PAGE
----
Redirects Detected by Unmask Parasites
Redirects Detected by Unmask Parasites

Before the redirect, the malware sets a cookie with the same name as the doorway URL parameter (in case of ?th=doryx+150mg URL, the cookie name will be “th“) for the next 100 days so that if the same visitors open this page again (even without a search engine as a referrer) they will be redirected again.

If the visitor doesn’t have that cookie, doesn’t come from search results or is a bot, then the visitor is shown a pure spam page staffed with lots of pharma keywords and links to doorways on other sites used by the same black hat SEO campaign.

The content of the spammy doorways is stored in the wp-admin/update-backup.db file.

Not Specific to WordPress Alone

I should mention that although this malware is supposed to work on WordPress sites (WP-specific brute-force protection, paths and filenames, ability to generate doorways using current WP-theme, etc.) it will work just as well on other PHP sites that use index.php as a default index file. The only difference is the WP-specific function will no longer be used and doorways will be generated using the pre-built template in the update-backup.db file, which in case of non-WP site will be stored in the root directory.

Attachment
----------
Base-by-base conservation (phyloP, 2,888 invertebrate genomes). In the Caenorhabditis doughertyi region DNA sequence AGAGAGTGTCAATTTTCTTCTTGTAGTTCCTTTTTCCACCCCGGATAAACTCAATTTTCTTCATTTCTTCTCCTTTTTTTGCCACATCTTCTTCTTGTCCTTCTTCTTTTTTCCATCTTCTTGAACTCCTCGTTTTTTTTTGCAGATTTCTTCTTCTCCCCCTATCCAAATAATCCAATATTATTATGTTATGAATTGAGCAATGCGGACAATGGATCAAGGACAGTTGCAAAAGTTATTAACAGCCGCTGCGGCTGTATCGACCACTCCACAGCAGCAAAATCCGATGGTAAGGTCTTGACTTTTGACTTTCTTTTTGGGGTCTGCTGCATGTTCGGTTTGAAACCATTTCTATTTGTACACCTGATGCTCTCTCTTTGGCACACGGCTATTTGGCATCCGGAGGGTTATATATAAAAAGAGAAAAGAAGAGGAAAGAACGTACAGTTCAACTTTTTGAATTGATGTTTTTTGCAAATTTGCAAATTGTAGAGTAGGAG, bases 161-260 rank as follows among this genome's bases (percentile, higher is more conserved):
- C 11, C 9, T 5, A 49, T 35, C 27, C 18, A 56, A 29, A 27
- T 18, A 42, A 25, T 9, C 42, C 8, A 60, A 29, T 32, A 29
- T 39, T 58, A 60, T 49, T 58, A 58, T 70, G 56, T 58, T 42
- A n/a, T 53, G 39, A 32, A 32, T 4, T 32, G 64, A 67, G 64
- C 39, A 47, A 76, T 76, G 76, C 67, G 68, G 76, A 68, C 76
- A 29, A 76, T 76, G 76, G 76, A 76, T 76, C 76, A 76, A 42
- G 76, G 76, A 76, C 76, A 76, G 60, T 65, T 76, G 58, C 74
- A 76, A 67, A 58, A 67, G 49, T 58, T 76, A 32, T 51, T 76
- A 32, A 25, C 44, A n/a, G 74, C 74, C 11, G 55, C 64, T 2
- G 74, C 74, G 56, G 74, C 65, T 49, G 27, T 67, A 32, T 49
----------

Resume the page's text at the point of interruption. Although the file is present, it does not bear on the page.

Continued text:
This malware is really strange.

      • It tries to target all kinds of PHP sites and has to inject itself into index.php (which can be found literally on any PHP site), but at the same time the main target of the campaign is WordPress sites.
      • It uses the wp-core.php file name, which doesn’t visually stand out from other legitimate WordPress files that you find in the root directory. But this very file name will be suspicious on, say, Joomla or vBulletin sites.
      • Index.php and wp-login.php injections, along with the new wp-core.php file can be easily detected by most security plugins that check integrity of core WordPress files. To make such injections less suspicious the malware contains code that adds useful features to WordPress.
      • Although the “brute-force protection” features do work, the malware author chose to place the its code in the middle of the wp-core.php file making them less prominent. Also, the first non-comment lines of the file show that the code attempts to steal sensitive information. Why bother with real “protection” code if those who can read PHP see the malicious code first, and for those who don’t read PHP, the comments at the top of the file make it clear enough.
      • BTW, it’s typical for hackers to hide malicious code inside larger legitimate files. They usually get some existing plugin or module and add their own code there. In this particular case, I couldn’t find the source of that “brute-force protection” code. Either it comes from a lesser known premium plugin or the hackers wrote it themselves!